GLEN RIDGE, NJ — Glen Ridge Police Department officers apprehended two suspects traveling with $116,000 in checks allegedly stolen from a borough mailbox. The alleged theft and arrest occurred on so-called “tax day,” April 17. Many of the checks were addressed to the IRS.
According to GRPD Capt. Sean Quinn, in a telephone interview earlier this week, Officer Fuquannah Holley was on patrol during the early morning hours when at about 2:30 a.m. she observed a suspicious car near a mailbox on Ridgewood Road and Glen Ridge Parkway. The mailbox
at this location was suspected of being a target for “mail fishing.”
Mail fishing is an illegal method of extract mail from the blue, street mail boxes by using a sticky substance at the end of a “fishing” rod. If the envelope that is fished out is found to contain a check, the check is “washed” of pertinent information, reassigned, and cashed illegally. Fishers have also been known to fraudulently cash checks through banking services accepting a photograph of the check.
Quinn said Holley followed the car from Ridgewood Road and Glen Ridge Parkway. She called Officer Matthew Perigo for backup. Two suspects were in the car. It pulled onto Ardsley Road.
“The suspects stopped and lifted the hood to show they were disabled,” Quinn said. “Officers Holley and Perigo found 24 pieces of mail in the car plus ‘fishing’ tools.”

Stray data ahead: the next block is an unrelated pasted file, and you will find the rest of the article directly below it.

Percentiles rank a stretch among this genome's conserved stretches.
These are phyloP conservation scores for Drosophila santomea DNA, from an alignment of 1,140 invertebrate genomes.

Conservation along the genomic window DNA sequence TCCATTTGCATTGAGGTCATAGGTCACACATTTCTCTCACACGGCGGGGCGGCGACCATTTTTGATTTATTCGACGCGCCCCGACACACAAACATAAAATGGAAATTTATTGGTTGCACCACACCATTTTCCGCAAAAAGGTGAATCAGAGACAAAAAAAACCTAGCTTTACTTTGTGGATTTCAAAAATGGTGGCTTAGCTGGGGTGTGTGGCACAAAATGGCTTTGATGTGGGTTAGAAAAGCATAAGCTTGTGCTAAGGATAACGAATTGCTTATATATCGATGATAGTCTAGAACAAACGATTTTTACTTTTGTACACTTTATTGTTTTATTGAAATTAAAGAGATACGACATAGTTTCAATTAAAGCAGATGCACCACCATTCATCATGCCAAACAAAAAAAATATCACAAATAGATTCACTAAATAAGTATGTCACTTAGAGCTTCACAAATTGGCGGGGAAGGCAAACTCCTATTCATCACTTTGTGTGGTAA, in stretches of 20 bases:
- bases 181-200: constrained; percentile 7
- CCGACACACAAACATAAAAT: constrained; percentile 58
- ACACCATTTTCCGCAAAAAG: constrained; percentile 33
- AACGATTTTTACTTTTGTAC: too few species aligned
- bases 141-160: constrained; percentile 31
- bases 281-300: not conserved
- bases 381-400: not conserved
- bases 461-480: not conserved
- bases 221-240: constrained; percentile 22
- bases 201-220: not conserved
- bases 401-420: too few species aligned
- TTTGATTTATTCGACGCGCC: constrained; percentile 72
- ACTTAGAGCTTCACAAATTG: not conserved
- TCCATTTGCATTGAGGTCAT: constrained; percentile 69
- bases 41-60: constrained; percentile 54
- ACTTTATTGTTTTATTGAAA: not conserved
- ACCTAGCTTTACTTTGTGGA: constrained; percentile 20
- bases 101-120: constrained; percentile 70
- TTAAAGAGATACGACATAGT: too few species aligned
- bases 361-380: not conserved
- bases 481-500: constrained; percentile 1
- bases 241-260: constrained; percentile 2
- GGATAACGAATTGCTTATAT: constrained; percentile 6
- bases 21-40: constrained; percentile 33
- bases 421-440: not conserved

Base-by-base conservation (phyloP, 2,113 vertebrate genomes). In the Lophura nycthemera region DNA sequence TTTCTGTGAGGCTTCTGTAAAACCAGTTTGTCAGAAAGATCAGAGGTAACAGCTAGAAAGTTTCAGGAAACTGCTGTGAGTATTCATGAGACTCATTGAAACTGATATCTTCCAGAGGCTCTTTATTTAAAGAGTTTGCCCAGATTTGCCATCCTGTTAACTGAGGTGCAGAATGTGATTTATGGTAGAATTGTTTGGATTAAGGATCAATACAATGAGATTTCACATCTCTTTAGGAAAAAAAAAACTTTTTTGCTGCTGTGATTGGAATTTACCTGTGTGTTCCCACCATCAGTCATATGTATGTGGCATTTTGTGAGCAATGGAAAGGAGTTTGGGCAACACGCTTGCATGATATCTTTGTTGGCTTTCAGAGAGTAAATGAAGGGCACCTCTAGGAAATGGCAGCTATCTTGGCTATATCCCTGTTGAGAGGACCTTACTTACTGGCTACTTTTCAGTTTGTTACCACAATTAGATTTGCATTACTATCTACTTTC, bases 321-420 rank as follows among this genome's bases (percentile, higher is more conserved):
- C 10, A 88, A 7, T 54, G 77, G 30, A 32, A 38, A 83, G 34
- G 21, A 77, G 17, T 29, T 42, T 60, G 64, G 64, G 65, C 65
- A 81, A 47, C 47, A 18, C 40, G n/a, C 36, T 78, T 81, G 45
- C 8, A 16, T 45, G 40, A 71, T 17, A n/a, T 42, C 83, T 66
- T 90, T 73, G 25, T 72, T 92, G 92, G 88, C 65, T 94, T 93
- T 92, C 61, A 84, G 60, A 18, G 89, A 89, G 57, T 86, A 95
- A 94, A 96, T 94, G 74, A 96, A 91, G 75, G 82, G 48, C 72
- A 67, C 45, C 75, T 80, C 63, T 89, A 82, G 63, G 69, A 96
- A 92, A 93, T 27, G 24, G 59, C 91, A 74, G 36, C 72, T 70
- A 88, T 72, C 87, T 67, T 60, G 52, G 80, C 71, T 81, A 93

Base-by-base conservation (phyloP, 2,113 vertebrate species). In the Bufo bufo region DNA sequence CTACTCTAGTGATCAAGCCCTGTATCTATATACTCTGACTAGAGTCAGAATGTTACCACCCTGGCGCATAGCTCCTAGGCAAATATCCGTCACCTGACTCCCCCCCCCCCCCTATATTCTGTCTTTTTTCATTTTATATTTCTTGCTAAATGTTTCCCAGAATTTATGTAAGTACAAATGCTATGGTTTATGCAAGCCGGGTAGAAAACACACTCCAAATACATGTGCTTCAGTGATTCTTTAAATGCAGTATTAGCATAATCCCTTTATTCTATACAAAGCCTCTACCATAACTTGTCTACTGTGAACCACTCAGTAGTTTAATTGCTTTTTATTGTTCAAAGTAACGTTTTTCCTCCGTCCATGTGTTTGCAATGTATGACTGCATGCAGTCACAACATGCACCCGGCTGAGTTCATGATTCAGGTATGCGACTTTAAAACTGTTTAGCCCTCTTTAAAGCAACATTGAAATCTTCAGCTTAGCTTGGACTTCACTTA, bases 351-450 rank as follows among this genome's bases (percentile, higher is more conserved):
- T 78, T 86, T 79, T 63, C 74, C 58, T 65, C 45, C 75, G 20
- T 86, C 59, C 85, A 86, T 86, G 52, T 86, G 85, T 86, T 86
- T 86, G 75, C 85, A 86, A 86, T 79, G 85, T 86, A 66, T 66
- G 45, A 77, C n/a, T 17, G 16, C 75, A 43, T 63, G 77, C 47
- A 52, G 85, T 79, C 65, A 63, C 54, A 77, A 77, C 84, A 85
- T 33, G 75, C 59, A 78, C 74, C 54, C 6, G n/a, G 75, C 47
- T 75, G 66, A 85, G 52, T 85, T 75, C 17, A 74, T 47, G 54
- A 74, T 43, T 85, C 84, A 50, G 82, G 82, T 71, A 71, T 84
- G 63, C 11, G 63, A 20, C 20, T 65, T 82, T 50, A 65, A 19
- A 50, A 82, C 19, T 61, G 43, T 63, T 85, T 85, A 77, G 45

Quinn said the suspects were processed and remanded to the Essex County Correctional Facility.
The mailbox on Ridgewood Road and Glen Ridge Parkway had been the target of another possible fishing expedition.
During the early morning hours of April 2, Officer Charles Roberts observed two individuals acting suspiciously near this mailbox. The suspects got into a car and drove away. Roberts followed.
“He pulled them over on an infraction,” Quinn said. “Excessive tinting on a window.”
Roberts observed burglary tools in the car, but found no mail. The suspects were arrested and charged; given a summons, and released on their own recognizance.
On April 6, another arrest was made.
Through an investigation by Detective Sgt. Daniel Manley, the person found to be part of the mail-fishing scheme was located in Passaic.
“He was a bank account holder where checks were being cashed,” Quinn said. “He was charged with theft, receiving stolen property and conspiracy for both.”
Quinn said that mail fishing is occuring in the tristate area.
“But our suspects are from New Jersey,” he said.
To protect your mail from being fished from a mailbox, authorities recommend delivering mail directly to the post office. If you must use a mailbox located on the street, deposit the mail before the scheduled last pickup so your mail is not in the box all night when fishers come out.
Another scheme used by them is to spread a sticky substance inside the mailbox door so that mail can be “hooked” by the glue and later collected by the fisher.